Naugatuck Daily News from Naugatuck, Connecticut on September 18, 1944 · Page 4
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Naugatuck Daily News from Naugatuck, Connecticut · Page 4

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Naugatuck, Connecticut
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Monday, September 18, 1944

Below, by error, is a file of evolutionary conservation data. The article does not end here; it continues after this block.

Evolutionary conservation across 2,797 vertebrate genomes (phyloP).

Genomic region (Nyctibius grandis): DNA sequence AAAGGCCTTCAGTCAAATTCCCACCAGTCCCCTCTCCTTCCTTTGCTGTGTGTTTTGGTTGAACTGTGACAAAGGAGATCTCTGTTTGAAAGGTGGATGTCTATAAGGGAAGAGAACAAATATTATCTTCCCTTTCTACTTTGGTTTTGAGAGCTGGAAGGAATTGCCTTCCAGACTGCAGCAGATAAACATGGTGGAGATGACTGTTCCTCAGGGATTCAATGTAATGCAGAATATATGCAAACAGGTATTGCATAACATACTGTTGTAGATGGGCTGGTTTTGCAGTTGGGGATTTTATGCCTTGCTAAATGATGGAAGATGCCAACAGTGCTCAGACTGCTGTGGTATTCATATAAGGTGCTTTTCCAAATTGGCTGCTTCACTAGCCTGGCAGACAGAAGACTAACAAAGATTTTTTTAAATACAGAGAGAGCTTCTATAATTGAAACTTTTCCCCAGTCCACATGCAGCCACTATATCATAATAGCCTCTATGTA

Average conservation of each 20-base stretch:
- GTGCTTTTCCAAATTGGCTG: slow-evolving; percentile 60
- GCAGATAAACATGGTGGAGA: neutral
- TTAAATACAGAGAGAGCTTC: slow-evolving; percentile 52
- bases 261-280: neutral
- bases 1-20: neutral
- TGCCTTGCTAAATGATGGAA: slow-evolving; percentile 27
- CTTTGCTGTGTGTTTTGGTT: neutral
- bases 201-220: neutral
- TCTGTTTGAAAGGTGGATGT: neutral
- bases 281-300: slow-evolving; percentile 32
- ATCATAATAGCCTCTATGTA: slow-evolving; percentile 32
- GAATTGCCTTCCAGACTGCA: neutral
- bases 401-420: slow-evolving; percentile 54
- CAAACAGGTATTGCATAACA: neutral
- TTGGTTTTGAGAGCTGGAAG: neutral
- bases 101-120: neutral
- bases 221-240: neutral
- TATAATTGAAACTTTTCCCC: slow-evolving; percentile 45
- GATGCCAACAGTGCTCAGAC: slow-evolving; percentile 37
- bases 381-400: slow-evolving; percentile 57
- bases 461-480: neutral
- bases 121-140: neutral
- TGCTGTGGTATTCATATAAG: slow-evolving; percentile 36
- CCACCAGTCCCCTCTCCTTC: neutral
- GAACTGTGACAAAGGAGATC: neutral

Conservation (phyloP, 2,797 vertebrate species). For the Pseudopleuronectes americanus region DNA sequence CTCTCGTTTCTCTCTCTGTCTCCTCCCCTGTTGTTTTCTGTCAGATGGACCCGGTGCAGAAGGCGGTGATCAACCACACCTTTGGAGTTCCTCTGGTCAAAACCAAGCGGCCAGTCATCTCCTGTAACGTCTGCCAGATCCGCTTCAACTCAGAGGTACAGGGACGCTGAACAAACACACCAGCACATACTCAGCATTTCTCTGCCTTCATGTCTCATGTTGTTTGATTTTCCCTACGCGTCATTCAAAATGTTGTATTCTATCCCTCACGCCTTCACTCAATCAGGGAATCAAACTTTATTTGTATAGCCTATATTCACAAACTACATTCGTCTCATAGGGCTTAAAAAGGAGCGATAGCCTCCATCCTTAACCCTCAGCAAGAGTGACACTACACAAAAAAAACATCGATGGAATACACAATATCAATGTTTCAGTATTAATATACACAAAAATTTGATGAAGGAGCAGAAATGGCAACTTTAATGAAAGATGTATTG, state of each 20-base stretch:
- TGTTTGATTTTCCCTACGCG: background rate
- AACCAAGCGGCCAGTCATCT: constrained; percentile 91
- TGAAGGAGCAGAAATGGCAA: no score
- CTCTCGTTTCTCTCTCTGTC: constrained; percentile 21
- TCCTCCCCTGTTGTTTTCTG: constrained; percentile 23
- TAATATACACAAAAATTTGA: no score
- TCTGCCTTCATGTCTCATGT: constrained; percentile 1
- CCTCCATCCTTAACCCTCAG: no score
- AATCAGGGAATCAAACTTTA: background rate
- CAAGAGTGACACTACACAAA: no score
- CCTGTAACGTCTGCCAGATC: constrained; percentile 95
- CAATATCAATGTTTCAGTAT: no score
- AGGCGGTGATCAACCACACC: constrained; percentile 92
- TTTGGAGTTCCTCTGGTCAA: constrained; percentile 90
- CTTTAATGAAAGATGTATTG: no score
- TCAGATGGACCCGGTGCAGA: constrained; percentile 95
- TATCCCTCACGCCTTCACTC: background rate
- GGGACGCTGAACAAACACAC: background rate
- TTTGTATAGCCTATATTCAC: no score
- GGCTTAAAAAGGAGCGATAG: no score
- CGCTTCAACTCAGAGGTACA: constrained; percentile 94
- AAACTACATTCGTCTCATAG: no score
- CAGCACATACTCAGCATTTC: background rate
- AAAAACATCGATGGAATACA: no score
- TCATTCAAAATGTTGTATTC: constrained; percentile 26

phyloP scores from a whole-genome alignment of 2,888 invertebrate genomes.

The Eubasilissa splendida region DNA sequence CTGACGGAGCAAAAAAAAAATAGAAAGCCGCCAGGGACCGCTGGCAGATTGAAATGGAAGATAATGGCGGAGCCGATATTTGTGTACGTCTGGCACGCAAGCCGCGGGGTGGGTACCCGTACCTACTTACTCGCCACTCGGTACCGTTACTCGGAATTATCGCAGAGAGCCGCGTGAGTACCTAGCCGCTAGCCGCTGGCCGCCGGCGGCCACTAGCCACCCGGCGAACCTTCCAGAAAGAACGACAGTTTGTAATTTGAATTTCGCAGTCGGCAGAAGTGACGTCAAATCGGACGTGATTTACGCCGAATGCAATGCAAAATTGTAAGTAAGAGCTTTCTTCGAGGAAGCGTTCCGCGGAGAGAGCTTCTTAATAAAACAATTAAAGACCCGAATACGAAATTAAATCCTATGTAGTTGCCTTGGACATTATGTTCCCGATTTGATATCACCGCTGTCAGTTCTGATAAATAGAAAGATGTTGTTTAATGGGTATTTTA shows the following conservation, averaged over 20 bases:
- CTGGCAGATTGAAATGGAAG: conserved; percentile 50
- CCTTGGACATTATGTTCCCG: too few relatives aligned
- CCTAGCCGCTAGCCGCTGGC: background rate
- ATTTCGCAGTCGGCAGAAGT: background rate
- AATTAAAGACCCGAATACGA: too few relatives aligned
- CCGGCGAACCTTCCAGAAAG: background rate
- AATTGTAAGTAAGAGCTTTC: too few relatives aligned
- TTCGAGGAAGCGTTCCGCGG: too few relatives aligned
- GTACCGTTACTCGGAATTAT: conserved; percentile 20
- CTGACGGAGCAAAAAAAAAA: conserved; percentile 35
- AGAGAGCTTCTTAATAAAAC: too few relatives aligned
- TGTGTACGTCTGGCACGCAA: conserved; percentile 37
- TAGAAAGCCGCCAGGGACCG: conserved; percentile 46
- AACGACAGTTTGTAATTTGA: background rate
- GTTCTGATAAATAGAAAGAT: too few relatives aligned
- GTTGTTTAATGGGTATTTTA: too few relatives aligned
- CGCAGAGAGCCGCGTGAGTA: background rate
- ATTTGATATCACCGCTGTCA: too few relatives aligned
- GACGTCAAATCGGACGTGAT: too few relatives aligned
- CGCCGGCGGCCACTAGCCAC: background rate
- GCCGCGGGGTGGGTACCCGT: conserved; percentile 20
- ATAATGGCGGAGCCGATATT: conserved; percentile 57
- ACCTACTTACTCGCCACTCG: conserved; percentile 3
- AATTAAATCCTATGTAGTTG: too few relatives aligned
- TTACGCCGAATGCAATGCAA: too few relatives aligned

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NAUGATUCK DAILY -NEWS Bail? JJeto* Published Every Evening (Except Sunday) by THE NAUGATUCK NEWS CORPORATION NAUGATUCK, CONNECTICUT 2328 untl 322»—All noimrtmunU Entered us second clnHS rmiHnr at the post office In Nnugatuck, Conn, 1 month 3 montha SUBSCRIPTION RATES Payable In Advance $.75 , 0 months J2.25 1 year . . The United Press has the exclusive right to use for rcpubllcation In any form, all news dispatches credited to this paper, ft IH also exclusively entitled to use for rcpublicution all the local and undated news published herein. I'LKDGK TO THU FLAG—"I pledge nlli'- ~~ irluiicv «o I*"' Fliijf of the Uniti^d Stiite* of America mid to tin; ]{c|itil>llc for which It ttlllKlH, Out! nation Indivisible, with Liberty urul .lujttlco fur nil." MONDAY, SSKI'TKMllKK 1«, 1SM-I EVENING SCHOOLS Tho opcniiiir o!' evening school? in Nati- jO'itiii'.k' will finn-ide tlioso who attund with an uxc'cllent oppoi'tunily lo .t'urtliijr their oiliiciition in certain sulrjects. Jioyis- tratiua will 1)0 received tunight and Tncsdny eviMiiti.y 1'rom 7:oO to U o'clock in the hiyh school. Tlie format!"!!, of sumo classes will depend on whether the registration is larico eiHHi.i;'h to warrant stiirtiiiLC special courses. .It is therefore impor(;in(, lhat all who nre interested shall ho on hand to register. The classes will 1)0 conducted under the direction- of Mrs. Corti'tide M. The Amoricaiii/.aU(>.ii classes will ho hold this .year as usual. They will be started on Monday'evening', September 25, and there will he sessions on Mondays, Tuesdays ,-and Thursdays. Kegis- tration will not ho necessary. .Br,lh the adult and Americanr/ntUm classes can do much to benefit their members. The adult classes are so planned that the students can lake some courses they didn't finish in the elementary grades or in high school. Those in the Aniericani'/.ation classes will be given instruction in English and citizenship which, will be of groat value ;to the foreign-born, and especially to those who as pi iv to become American citizens. These classes offer an opportunity for self-improvement' which should be welcomed. I DO YOU REMEMBER? l| From The Files Of The News 20 Years Ago Natigatuck high school seniors planned their first social. Serving on the committee, were R. Howard Hnckett, John TaUginn, Miriam Ferris, Anna Kenncy, Paul Buckmillor, Henry Duly,, and James Monahnn. o—O—o A shower was held in honor of Julia LeKoy of Hillside avenue at tho homo of Mrs. Edward Gerbcr, North Main street. Among those attending wore Kiitherino Mooncy, Marie and Anna McNamara, Nellie pornn, Mrs. Henry Peterson, Mrs, Waller Long, Catherine Kumeraol, Theresa Freeman, and Rita LcRoy. o—O—o i 30 Years Ago Among Coach Ashmoro's high school luminaries getting ready for tho 101-I season wore Art Dunn, captain, and quarterback, Piko Moore, end, Jack Moonoy. tackle, Jack Freeman and Charle Daly, guards, and Jack Loary in the backfieUi. o—O—o Anna Dowling, Anna Olson, Emma Lindquist, Mary Moss, Mary Fitzgerald. Theresa Freeman, and Mary Budah woi'o attending Danbury Normal school. 0 —o—o Bessie Havens of Church sLr'OO^ visited ii York city. Around the Clock YOUTHFUL MATURITY On the morning oi' Soptomlior 5, the Erussols radio t-ont out an unconfirmed report ('I' CurmHiiy's uncoiulHioiial stir- rondor. The report reached one naval unit awaiting transportation to a combat xmio vhilc- most of tno,personnel -vvere at morning' mess. A l'c\v men ^'ho had caught the ivport quickly spread the •word around the mess halls. The first reaction was one of excited, hopeful qiifHtioniny. Men. stopped ont- in.ij (im'l gathered about .the bearers of the news. "Is this scuttlebutt?" "Where did (lie report come from?" "Js it con- i'irmi'd 1 :'" These were the questions that shol. out from all sides. When it was learned that the report did not orig.iual.o-- .from, an American sfiiirco and that it was unconfirmed, the men fell away and went back to eating. Their li'ipos were not gone, livery radio in the outfit was tuned to the Armed Forces Station to pick up further bulletins. There wasn't a man aboard "who, didn't have serious doubts, but ouch one made plans .for a celebration just in case. ..Most of the unit would have "looped to the gills" in traditional American fashion if the report had been confirmed. There wasn't long to wait, howes'er. The radius soon dashed all remaining hopes. The significance of the incident lies in the absence of any wild outbursts before the truth could be learned. The questions asked were indicative of intelligent, mature minds. The unit was a yoiUhf.nl one in average age, but there wasn't a youth who didn't act like a man. There's a lesson for all of us here in Xaufxntnck to learn from that incident It is that, we should not start a Victory "Day celebration prematurely, ns was done in the first world war . .As the Allies'continue to make Germany's eventual defeat appear certain, •we should be on our guard against any false rumors of the Nazis' surrender. When Germany finally "throws up the sponge," it will be officially announced. But until that eagerly awaited news is received from an official source, we must remain calm and not allow ourselves to excited over any false reports. Anno McGroary. daughter of Mr. Mrs, .'John McGroary, 1!U Suotl: sl-rue co lo bra tod her .si.xtli birthday with party at lu'i' home the oilier day. Among the youngsters attending were Nui'oen Holmes, Franco* .lolmsorf; Mario Anderson, Judy and Marilyn White. .Bernice Thomas, Sandra Schwartz, and Frances MeGruary. A good time was had l.iy all. The sage of Brookficld, John F. (ireacen, ,lr., enlercd the portals of knowledge al Nnugatuek high school this morning'. . Charles Houseknecht, RFD, Naug-a- tuck, is a patient at Waterbury hospital undergoing' surgery. He was admitted Friday Viola Mambrino of Scott. street, is studying nursing at St. Francis' hospital in Hartford. "Vi" is a graduate of Naugatuck high school with the class of 1944 Katherine Brosnahan had seme trouble the other day with the window washer at the industrial relations department of the U. S, Rubber Co. —something about water off the glass or something. DEAD .SOLDIERS 5UI2ELY'TBtEr^: l^i^T% A BETT'ER w AYTO ctte "YiTJR MIND AND BODY" WALTER WINCHELL Coast-to-Coast Trade Mark Registered. Copyright. 19'M. Daily Mirrorl MAN AI10CT TOWN EDDIE CANTOR'S Marilyn if expected to become the bride of N K.irson, the scenic artist, on the co;ist this woc'k.. .Labor leader John L. Lewis, the know-it-alls insist, and Hope Diamond boss Mrs. McLean are rolling their orbs at each other!. . .James Moffelt, cx- Fedcrril Housing Comm,, is gravely ill in a local hosp...Paul Livermore, '.son of Wall Street's, oncc- .famed Jesse Livcrmorc, weds Sara Lee Strickland on the 22nd... Sandy Stock-ly of Time .'ind Janccy Witcher of OWI were married last week. . .Insiders suspect that Wm. Bullilt, the ex-Ambassador to France, will wed a former Governor's wife when her divorce is IInal. . .Ex-Ambass. Kennedy and his wife have added grief. Their new son-in-law is reported miss- Ing. The bride is with her parents here...The latest Big Bets (made Satdeo) include .$33,000 to $5.000 and 502,500 to §25,000 on FDR to win. At the Stork (he other night., Horotli.v Liunour's groom. Major Wm. Howard, gave Cnh m;ui:i«Cr.'; ,T:«;k Spooncr, :L $20 tip bocailtw -.; M. 'JToclcl Jiiolo.-d up (he elicit .*.£".;• Spooncr refused it... ."OUa.y," Haiti the Major, "I'll put it von; a^ liorx: for you tomorrow/'.-.., .,'-•.. The hors<: won. Spooncr;: jrot. distress. ...Toe E. Lewi rainc Wallace are an SINCLAm LEWIS' next due In iate Spring, will be * mcnt of the Babbitt theme made hin rep. . -Wonderful garet O'Brien, the child really Maxine Flores, -«i;_ born in Mexico!.. .FDR \vilj- .some personal appearance* in..^ East to embarrass those '•.»£ whisper he isn't in good hetlth 1 John Kiernan's medico hu j« bidden him to accept any »»,_' v.-ork because of his r By IIKT.EN liSSARY (Central Press Columnist) Picking- New . Biddle,-,-Armour Loom Ambassador 1 To France As Possibilities A Tougfli Task For Post ' Al. 1). I 'Psychosomatic Ills THE LATEST subject Komcmhor—only one package a from ;niy one person to a. hoy or g the service overseas during the C week irl in hrist- mfiiliii.u' period until October 35. No lwi reqnosts ;iro necessary for these iiLfcs] T.imit your l'or)d to tlie"lo\ve'st mtniinum possible. Send him or he f'oiiiilnin pen, cards, toilet nrticlcs, some liMi-cl candy, or somctliin.u: thai, order. Besl. tiling, though, is scription to the News. The Alembic Association outing at Linden park was a gay affair yesterday. Looks like everybody has a good time at Linden park, no matter what the affair is. The committees and everybody else on the Alembic's event deserve plenty of credit, . , . . . Old Rebecca developed tire trouble over the weekend, and the Column is walking again Since .the hurricane, Lt. John Phillips • of the fire department has been trying to get all the lights back on again at his home. In- desperation the lieutenant started spreading feathers about the house. Upon being asked wh y he was spreading feathers, he replied that they were light . . . Ouch! ! ! .Anti-cliinax—-Joe .Berry had a premonition (lie oilier, night: dnringM:he hurricane that it' he Icl't His car"in thc'gnr.-rge, the gar;y;'e would.be bifrvvn over or something So he parked Ids car'outside. Sure enough, the following moming, a tree had 'fallen across the top of the garage. Nevertheless, the car wns sal'e. But on his •way to worlc, lie got a flat loan G!yi:n, daughter of jVlr. and Airs. "Raymond . CMyiin- ol: Fuller street, entered Lauraitnu ITall in Mill:or"d today. which is fl'Jtterinj,' the dovecotes of medical thought is c.-illed psychosomatic medicine. Sis fundamental thesis is .that mnny, If not most, of thu chronic illnesses of mankind result partly from bodily or physical derangements (soma, ~— i he body) and partly fi'oni the slate of ihc patient's mind and soul (psycho—Sou') and really by an interaction of both of thorn, "'here is nothing startltngly now about this, bui the recent studios iiuvo served to focus it and state clearly tho objectivos of treatment in such cases. ' The specialty of psychosomatic. 1 ; has already attained considerable respect ability. .Dr. Henry Christian, of Harvard, in editing the latest edition of Osier's Textbook on Medicine, which has for over half a century boon tho bible of Pfy.ehossoma.tic disorders at the very, bQginrii.ng. of'die' book. There ar'o two text books published devoted exclusively to the subject, '" and tho whole issue of tho last Or number of the Medical Clinics of 1 (| . North America is labelled "Psy- aioll_J chosomatic Medicine." 1 SUu- Idi'a of 1'syuliosoiiiiiiicN There is a man who has tho disease and the disease which has tho mar,. That is the basic case of psychomatics. In tho case .of ho acute diseases — infections, traumatisms. neoplasms — the relationship is fairly simple and the entities of body and mir.cl are fairly separate. But in many other conditions they depend on a long .stretch of background of association and partnership oC brother body and brother mind and brother noul. The human organism presses through levels of growth and dc- j vclopmuni. They can bo roughly classillod and described thus: 1. Tho somatic phase. Tho baby is nc.'.irly all body. As development proceeds the child begins to have ideas about his bodily functions. Household environment conditions this to a considerable extent. If the parents arc fussy, and that moans fussy beyond the requirements of hygiene, 1 about what* foods are good or "bad for .you,". 01- about regularity of tho bowels, or ox.Mggeratc little upsets—such as temperature rises—there is always tho possibility that the psycho svill bo overly conscious., of • flic body,-nnd those• ideas' arc f'rc-, !..qu'eritly carried over into .adult A young 1 war.hem says'ho isn't really bravo at all—wlre'ii anybody tells him to lick the enemy lie just docs, it automati- cailv. Not. so Io7ig ago a. headline "Yanks Gaining" was sure to refer to tlie New York Yankees-Ol' .tho .Ameiucan league. r :" . Development of ,. 2. Tho narcisstic stage—tho de- velopment'of the, ego. This, as we all know, can bo over-developed, and accounts for the psychology of tho only child. Brothers and sisters teach the child there .' arc I other people in the world, all just | as important as ho is. 3. The suJp-onderisHc stage-— which is OAVJlrcnoss of other humans of- tho same sex, begins about the ago of five and lasts until puberty. 4. The altergcndcristic stage— during which there is adaptation to humans of tho other .gondc'r. It is hardly necessary to expatiate on how much foundation for future ill health—mental and bodily—is laid down iu this stage. 5. The phase of adjustment ot : all tho stages that have .ffone before. In most of us the adjustment is prc.wiyffood—surprisingly po'b'd^as we WbTc'Tiack on the possi- WASHIXGTOIN*—As Allied victory prepares to take Us last Corman hurdle in the march on Berlin, you begin to .hear talk nbout tho people who wHl represent Iho United Stales in Germany :.fnd France.-And for that matter every-' whore the Allies have cleaned out tho Axis scourge. It is to be expected that United States diplomatic appointees to Germany will bo civilian storm contOi'S. (The commotion about the Murphy-Rober team for example.) Not for a. long time have civilian onlookers boon able to got themselves into a swivel about tho goings on of their mind. 'Twasn't patriotic. Nor cricket, in the words of our English kfafolk. Now with success ahead, the lid is off. J3ring over tho choice of delegation '. to Germany. The choice for ambassador' to Paris seems to lie between ..those two old favorites, Anthony Drcxol JSiddlo, extremely experienced ambassador-at-largo to most of the once occupied countries, and Norman Armour, former United States representatives to uneasy Argentina. Armour, who did a brilliant job at Buenos Aires, was earnestly considered for the post of undersecretary of state given to Edward Stel- tinius. Jr., when Sumncr Welles resigned. He is now acting chief for JU-Llin American republics. Now that tho 'horsobacking season is on. it ir.ight bo almost as much fun to bet on whij's going to be the United States ambassador to Paris as four four-Ioggod prima cionna will .come in first. Soldon Chapin just loft Algiers 'to take UP his duties as charge d'affairs at Paris. Chapin was con- sollor of mission in charge of the United Stales representation to th French coniniiiluc of National lib oration in Africa! (Phew! But ina is what Chapin was. His now post •plain "charge'; sounds rcla Lively simple.) " Tho United'States staff at Par: is small and is being built up a. rapidly as possible. Chapin ha taken with him from Algior: Goorgo _Kcncho.rcl who was secro tary in "the ofllco of the- Unitcc States Mission there- and Boies C Hari. another secretary at the mis- ion, . Hart was in China before he. went to Algiers. Benchard is well known in Washington; Ho was in S^te Sccretar.% Cordon Hull's oMicc^ind married the.pretty SteJlit-L .Staplcton. (Both accomplishments of note.) Another popular you-.ig diplomat, Morris Chipman, wiil be second secretary'or the United States embassy .It Paris. Chipma-n' has a beautiful French wife, born Fanny Bunand-Scvastos, who used to bo an active worker in tho National Woman's party. Mrs, Chipman ro : centiy had .'word- that her family has survived the Nazi occupiation of Paris. • Preparations arc. being made in several agencies and! .departments not previously concerned with the government of the occupied and conquered countries to send officers and assistants abroad to help in tho-settling of tho international confusion. '• Special''courses of-90 days' intensive study in 1 various foreign languages and custom's .arc being of- fered duty.- to' volunteers for overseas Sinco the war preparations are definitely slackening, it would appear that now is tho moment to clarify tho continued co.ll for volunteers in tho WACS, SPARS, WAVES and Lady Marines. It can not bo possible that many new recruits arc needed in the women's uniformed • services. Yet the cam- p.aigns'go on. 12DITORS who tried' checking the rumor that J. Dorsey's-former vocalist, Helen O'Connell, was d> viding from her .g^'oom •„wasted sUckers.,, Tho time. Not true, pals say. -. .Mrs; Lucille Burton, attractive mother of Patricia Lonergan (murdered by her husband), is making 'ap^ pearances in public again...This is Friendship: James J. Walker, former mayor, has moved in with Dr. T. Knappcn at tho Jailer's L. I. estate. Both were married to tbc late Betty Campion. . .The Encyclopedia Britannica has invited S. Billingslcy to do iis article on night clubs...Note from G. J. Nathan: "What makes anyone think I'm pro-Dewey? Are 'you hlrilrng that 1 have become feeble-minded''? dish... My Goodness Note: 'B»r(« Geo. VvYang-e! escorting Carol Herton to the boites.. .Inicrrwtiomi .society is applauding the Duchtu De Talleyrand, who ousted a rojn] esc who couldn't take a hint Candy Jones (we witnessed ii<j turned down 51,000 just to j^ dinner with a former beau. .'. GEOP.GE HERR7CK r.nd Jan. Fox, who planned marrying in comber, did it yesterday... (overseas) propaganda will ?asod up on the Germans. Olen invading their country, '., will be enough •\.Xiio Battle Page (Rcpbu arguments) will he Editing for the Dcmmj -wBJ-.-'bt' done by Doris Fleesoc, John Cami-FDR) O'Donnell's tj- {f«!d .yThcre was a to-do ahou; iall-" Die metal being wasted 03 ^ijR-campaign buttons." Moit o: them for JDcwcy are metal. Row;yell.-'; buttons are made of paptr author Jcroms (he's with Londoa'i arc 'enceinte. She's Peggy The reporter. ..Cynihii •Stone, Paim Beach publicist, T»-«| socialite Courtland Palmer • SK, They'll tepee at 280 Park....Thi Jnps arc foc-yoo-rcc-uss at sons of oxir congressmen, who arc uy- InK to toke away their only vie- toiy—Pearl Harbor—by credilisj it to Washington! THE DUKE OF WINDSOP wrote his first letter to a publica lion (American Mercury) to com plain of statements about th Duchess. The mag publishes th letter in its next and doesn't re cant . .Lt. Buzz Meredith refers to his wife as P. G.. . .Paulcttc bein. tho boss, apparently. . .R o b e rt Lochrip, ex-flight loader of the Flying Tigers (in China for 6 1-years). and Adeline Hallow wore blended in Johnstown, Pa....The State Dopt. wi!l issue no passports, until war's end.. .Newspaper placements will have to get Eisenhower's O.K....Harry of Harry's N. Y. Paris Bar is now a bartender at the P.itz in Paris .."How did you spen dthc hurricane?" a mid j towncr asked Alan Young, tho famed elbow-bonder. . ."Lashod to n bar!" he shrieked. '. - •'• bilities. In others not -'so good— and those ,ire the. patients of the psychosomatic -doctors. We will consider*.them in more detail tomorrow. My EKICII BKANDKIS This will bo the las! time, 1 promise you, that I shall write about lhat girl from Texas who considered me a completely lost soul -because '-I had a kind word for women who smoke. 1 am going to ond the episo with parts of a loiter from H.. m'ony, Ponn., and, I think t name of the town closes tho dent on tho right note. a "Thank you, sir," writes my co respondent, "for defending t women of today. I. too, am ti: 1 of hearing- how awful they arc, "Eighteen-year-old Miss Tex may know that ..women didn smoke in public 25 years ago, b I know two old ladies who smoke tang before lhat. "My grandmother, now in h seventies, has smoked a good maj years. 'She worked in tho field she washoa'.'-other poopl's clothe she managed to raise six childre she has o.ight grandchildren in t! service of their country, and, far as I know, she hasn't gone t the dogs. "A n ci my- olhcr grandmtitho helped 'to clear tho fields of th farm and did a lot of other har work—tho kind of work the wo men.of those days did to help tho husbands and their country. Sh always smoked a. pipe while sh was working, and my father lolc MIC that quite a few women usot to carry their pipes in their apioi pockets when he was a boy. "Of course, tho dear ladies did not smoke in public, a -sun-bonne and a.n old gingham dress woren very fetching in public. And, b.\ Ihc way, I think the Five Brother,, tobacco my grandmothers, smoked was much stronger than the cigarette, of; .today,.' "Just tho other day 'one of. m.\ grandmothers, a' sweet old laxly'il here ever was ..one, threw up -hei lands.-and', said • 'What is the younger generation coming- to?', and she took another puff at -her pipe. "I don't smoke myself, but I certainly don't think thai, just be- sause she does, a woman is going o the dogs." So there you arc. Take it or cave it. I am not going to say word ono-wny or the other.' I am not going to advertise the igarctte manufacturers or hurt heir business. I am not going to help fill the oghouse nor empty it. But this whole matter' has taught 10 again that no matter what ie issue, halt the people arc for t and half are agin it. Which, after, all, is as il, should c. Because that's how a democracy unctions and that's why America s .the greatest country in the •orld to live/.in..i • Mind'i'f I light my pipe? Bro:i<l-Cpoi]-t lie-Waters Item: IVI:»ny in tho Kicholieu oroxv do- s^rt<!d when that French warship, visited. No\v York Cilji...- Thoy s;iid they wanted, to' fiR-fit for the Fruc French... .They \\vrn detained at. Kllis Island... Arthur Garlifld Hays, the law- y«r :md champion o'f civil liberties, defended horn lln a got them freed.-..Ho refused :> fee. ..As a result—Mr. Hnys lias won a now client: The De Gatilic Government over hero. AP MAX FOLTZ in Madrid wont to the French border and saw some, interesting- • things. • /The Franco Gov't has kept him from reporting- what ha saw and from telling our Embassy. Howcum?' March of Time's next releas. (••What to Do With Germain-Twill .feature Sumner Welles "and other, commentators. .•/Col. ' Vi'n- cent Shooan, the novelist, hr»s done a sizzlcr on the B-29s for Roc Book, duo soon...Col. Carlos JRo- mulo is back with MacArthur Watch for a now miracle rayoii duo in a fow months. Poncmah Mills developed it during tho wj>i for use on bomber tiros. . .Another low g-adgot will he capsule drosses vhich milady will be able to roll nto a capsule and carry vrist for a sudden n any phone booth. J. C. BROWX (Brownie" to si! the Presidents since 1918) wfl iiXJrrx^cJJe- Fenstock of here. Hc'i the bachelor doan of White How newsrec-1 men...The Swiss ,Gort probably will okay Mussolini's re- o.ucst that they permit his-.fri!t l^chcle to join daughter Edda'jni! the tpus" there.. .Emerich Kalmai, the composer, and his divorcee wife were 're-wed quietly because of their children. He's doac ; Mother operetta with H, Ticrney.l Xorma Shearer is trying to mtli the L. B. Mayers' split. ..Bersie Williams, who wrote "Somebody Stole My Gal," and Marge Johnson arc honeymooning. .Jack Marshall suggests a new ;h«me Mtif for slugger Tommy Dort*y: "Would You Like- to Swing on- > Star?" ' • Beautify your home We recommend Murpby Dt-Caw EnameJ for a bcauafu) finish of lo»| enduring wear. For the m»ny indoK and outdoor opportuninet to bAf the beauty cf color to the home tbew U nothing like Di-CoK EnimeL to on her quick-char*.' THE JOE DI MAGGIOS (Dorohy Arnold) aren't reconciling n ft- r all. They went out together rc- cntly, which confused Const re- ortors. ..Insiders hoar the build- P of King Michael as a. "hero" is ocause of tho hopes of top Kon- lamans to marry him off to Prin--T Margaret of England A •aps game on a troopship was caned up by a Now Y o ,-i; pnvatc —lo Iho tune of $35,000. . .Dia- onds brought into other nations v_ refugees went up i,, value to -300 per karat. The price will umble with V-Day...Sonja Honic is g-i\"tn $10,000 to buy" scrums taming, etc, for Norwegians CANS, Inc. -MAPLE STREET TEL. 3507 Your Eyeglasses Shop C. H. Tomlinson N'«Niry Buildins N:iuu-;>tiick, Conn. Smart DRESSES Wools - Crepes Fall WAR BONDS